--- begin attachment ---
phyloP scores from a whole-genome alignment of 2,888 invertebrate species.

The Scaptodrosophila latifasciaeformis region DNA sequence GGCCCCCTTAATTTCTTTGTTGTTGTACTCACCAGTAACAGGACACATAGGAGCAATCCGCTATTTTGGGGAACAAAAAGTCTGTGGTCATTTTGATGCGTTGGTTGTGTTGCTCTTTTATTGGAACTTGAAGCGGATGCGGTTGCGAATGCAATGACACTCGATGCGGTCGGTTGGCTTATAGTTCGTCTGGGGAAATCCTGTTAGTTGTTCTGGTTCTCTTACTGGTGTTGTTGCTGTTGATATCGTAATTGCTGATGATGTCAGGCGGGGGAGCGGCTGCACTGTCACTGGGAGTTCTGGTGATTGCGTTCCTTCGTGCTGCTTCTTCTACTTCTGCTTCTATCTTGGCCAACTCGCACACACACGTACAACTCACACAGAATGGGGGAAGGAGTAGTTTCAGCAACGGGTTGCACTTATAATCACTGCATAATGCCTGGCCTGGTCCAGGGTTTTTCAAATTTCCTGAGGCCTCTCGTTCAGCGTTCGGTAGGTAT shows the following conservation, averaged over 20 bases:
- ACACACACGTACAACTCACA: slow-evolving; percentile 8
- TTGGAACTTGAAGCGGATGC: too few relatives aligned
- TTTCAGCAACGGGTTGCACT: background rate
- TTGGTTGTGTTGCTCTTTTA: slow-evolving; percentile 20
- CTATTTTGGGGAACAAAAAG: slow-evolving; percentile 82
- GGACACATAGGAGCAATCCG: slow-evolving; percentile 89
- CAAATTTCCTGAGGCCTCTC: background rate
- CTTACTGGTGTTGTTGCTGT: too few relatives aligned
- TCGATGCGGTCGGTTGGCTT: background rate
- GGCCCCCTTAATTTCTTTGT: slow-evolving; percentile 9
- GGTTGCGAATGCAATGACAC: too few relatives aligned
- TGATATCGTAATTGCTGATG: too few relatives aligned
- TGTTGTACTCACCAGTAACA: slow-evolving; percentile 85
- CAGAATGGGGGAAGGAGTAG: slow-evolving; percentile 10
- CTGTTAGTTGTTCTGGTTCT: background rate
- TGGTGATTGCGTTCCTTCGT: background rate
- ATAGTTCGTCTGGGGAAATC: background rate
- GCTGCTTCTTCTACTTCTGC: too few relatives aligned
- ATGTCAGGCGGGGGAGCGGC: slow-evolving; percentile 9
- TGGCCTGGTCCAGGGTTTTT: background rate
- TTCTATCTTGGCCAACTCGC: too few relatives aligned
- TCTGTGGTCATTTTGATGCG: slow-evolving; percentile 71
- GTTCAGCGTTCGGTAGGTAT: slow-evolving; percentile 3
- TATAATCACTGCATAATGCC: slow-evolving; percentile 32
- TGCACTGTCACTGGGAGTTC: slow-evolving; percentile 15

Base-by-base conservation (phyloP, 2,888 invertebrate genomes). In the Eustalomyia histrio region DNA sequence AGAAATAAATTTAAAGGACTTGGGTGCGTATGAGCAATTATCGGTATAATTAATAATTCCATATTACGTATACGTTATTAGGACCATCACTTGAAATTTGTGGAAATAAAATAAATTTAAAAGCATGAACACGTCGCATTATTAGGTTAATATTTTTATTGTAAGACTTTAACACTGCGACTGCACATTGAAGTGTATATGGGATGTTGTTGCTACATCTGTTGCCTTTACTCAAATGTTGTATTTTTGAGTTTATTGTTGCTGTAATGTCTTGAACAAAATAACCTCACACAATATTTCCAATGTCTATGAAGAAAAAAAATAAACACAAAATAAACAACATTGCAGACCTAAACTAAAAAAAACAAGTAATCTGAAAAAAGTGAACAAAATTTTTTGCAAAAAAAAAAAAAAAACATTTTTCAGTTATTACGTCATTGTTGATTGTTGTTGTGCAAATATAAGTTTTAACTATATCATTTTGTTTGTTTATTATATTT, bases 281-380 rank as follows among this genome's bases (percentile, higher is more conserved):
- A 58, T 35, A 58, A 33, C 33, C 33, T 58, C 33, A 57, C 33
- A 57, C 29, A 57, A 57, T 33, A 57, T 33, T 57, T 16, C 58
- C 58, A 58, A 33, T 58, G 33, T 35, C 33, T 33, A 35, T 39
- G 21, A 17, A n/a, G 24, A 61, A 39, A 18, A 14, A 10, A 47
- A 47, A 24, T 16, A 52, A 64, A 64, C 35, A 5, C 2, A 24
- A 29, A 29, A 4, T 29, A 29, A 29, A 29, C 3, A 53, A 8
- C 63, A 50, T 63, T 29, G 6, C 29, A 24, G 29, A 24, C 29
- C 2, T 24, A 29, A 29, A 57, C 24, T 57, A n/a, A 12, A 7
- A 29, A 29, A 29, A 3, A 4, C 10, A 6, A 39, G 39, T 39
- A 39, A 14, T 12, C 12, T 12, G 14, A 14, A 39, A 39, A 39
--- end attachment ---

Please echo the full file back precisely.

phyloP scores from a whole-genome alignment of 2,888 invertebrate species.

The Scaptodrosophila latifasciaeformis region DNA sequence GGCCCCCTTAATTTCTTTGTTGTTGTACTCACCAGTAACAGGACACATAGGAGCAATCCGCTATTTTGGGGAACAAAAAGTCTGTGGTCATTTTGATGCGTTGGTTGTGTTGCTCTTTTATTGGAACTTGAAGCGGATGCGGTTGCGAATGCAATGACACTCGATGCGGTCGGTTGGCTTATAGTTCGTCTGGGGAAATCCTGTTAGTTGTTCTGGTTCTCTTACTGGTGTTGTTGCTGTTGATATCGTAATTGCTGATGATGTCAGGCGGGGGAGCGGCTGCACTGTCACTGGGAGTTCTGGTGATTGCGTTCCTTCGTGCTGCTTCTTCTACTTCTGCTTCTATCTTGGCCAACTCGCACACACACGTACAACTCACACAGAATGGGGGAAGGAGTAGTTTCAGCAACGGGTTGCACTTATAATCACTGCATAATGCCTGGCCTGGTCCAGGGTTTTTCAAATTTCCTGAGGCCTCTCGTTCAGCGTTCGGTAGGTAT shows the following conservation, averaged over 20 bases:
- ACACACACGTACAACTCACA: slow-evolving; percentile 8
- TTGGAACTTGAAGCGGATGC: too few relatives aligned
- TTTCAGCAACGGGTTGCACT: background rate
- TTGGTTGTGTTGCTCTTTTA: slow-evolving; percentile 20
- CTATTTTGGGGAACAAAAAG: slow-evolving; percentile 82
- GGACACATAGGAGCAATCCG: slow-evolving; percentile 89
- CAAATTTCCTGAGGCCTCTC: background rate
- CTTACTGGTGTTGTTGCTGT: too few relatives aligned
- TCGATGCGGTCGGTTGGCTT: background rate
- GGCCCCCTTAATTTCTTTGT: slow-evolving; percentile 9
- GGTTGCGAATGCAATGACAC: too few relatives aligned
- TGATATCGTAATTGCTGATG: too few relatives aligned
- TGTTGTACTCACCAGTAACA: slow-evolving; percentile 85
- CAGAATGGGGGAAGGAGTAG: slow-evolving; percentile 10
- CTGTTAGTTGTTCTGGTTCT: background rate
- TGGTGATTGCGTTCCTTCGT: background rate
- ATAGTTCGTCTGGGGAAATC: background rate
- GCTGCTTCTTCTACTTCTGC: too few relatives aligned
- ATGTCAGGCGGGGGAGCGGC: slow-evolving; percentile 9
- TGGCCTGGTCCAGGGTTTTT: background rate
- TTCTATCTTGGCCAACTCGC: too few relatives aligned
- TCTGTGGTCATTTTGATGCG: slow-evolving; percentile 71
- GTTCAGCGTTCGGTAGGTAT: slow-evolving; percentile 3
- TATAATCACTGCATAATGCC: slow-evolving; percentile 32
- TGCACTGTCACTGGGAGTTC: slow-evolving; percentile 15

Base-by-base conservation (phyloP, 2,888 invertebrate genomes). In the Eustalomyia histrio region DNA sequence AGAAATAAATTTAAAGGACTTGGGTGCGTATGAGCAATTATCGGTATAATTAATAATTCCATATTACGTATACGTTATTAGGACCATCACTTGAAATTTGTGGAAATAAAATAAATTTAAAAGCATGAACACGTCGCATTATTAGGTTAATATTTTTATTGTAAGACTTTAACACTGCGACTGCACATTGAAGTGTATATGGGATGTTGTTGCTACATCTGTTGCCTTTACTCAAATGTTGTATTTTTGAGTTTATTGTTGCTGTAATGTCTTGAACAAAATAACCTCACACAATATTTCCAATGTCTATGAAGAAAAAAAATAAACACAAAATAAACAACATTGCAGACCTAAACTAAAAAAAACAAGTAATCTGAAAAAAGTGAACAAAATTTTTTGCAAAAAAAAAAAAAAAACATTTTTCAGTTATTACGTCATTGTTGATTGTTGTTGTGCAAATATAAGTTTTAACTATATCATTTTGTTTGTTTATTATATTT, bases 281-380 rank as follows among this genome's bases (percentile, higher is more conserved):
- A 58, T 35, A 58, A 33, C 33, C 33, T 58, C 33, A 57, C 33
- A 57, C 29, A 57, A 57, T 33, A 57, T 33, T 57, T 16, C 58
- C 58, A 58, A 33, T 58, G 33, T 35, C 33, T 33, A 35, T 39
- G 21, A 17, A n/a, G 24, A 61, A 39, A 18, A 14, A 10, A 47
- A 47, A 24, T 16, A 52, A 64, A 64, C 35, A 5, C 2, A 24
- A 29, A 29, A 4, T 29, A 29, A 29, A 29, C 3, A 53, A 8
- C 63, A 50, T 63, T 29, G 6, C 29, A 24, G 29, A 24, C 29
- C 2, T 24, A 29, A 29, A 57, C 24, T 57, A n/a, A 12, A 7
- A 29, A 29, A 29, A 3, A 4, C 10, A 6, A 39, G 39, T 39
- A 39, A 14, T 12, C 12, T 12, G 14, A 14, A 39, A 39, A 39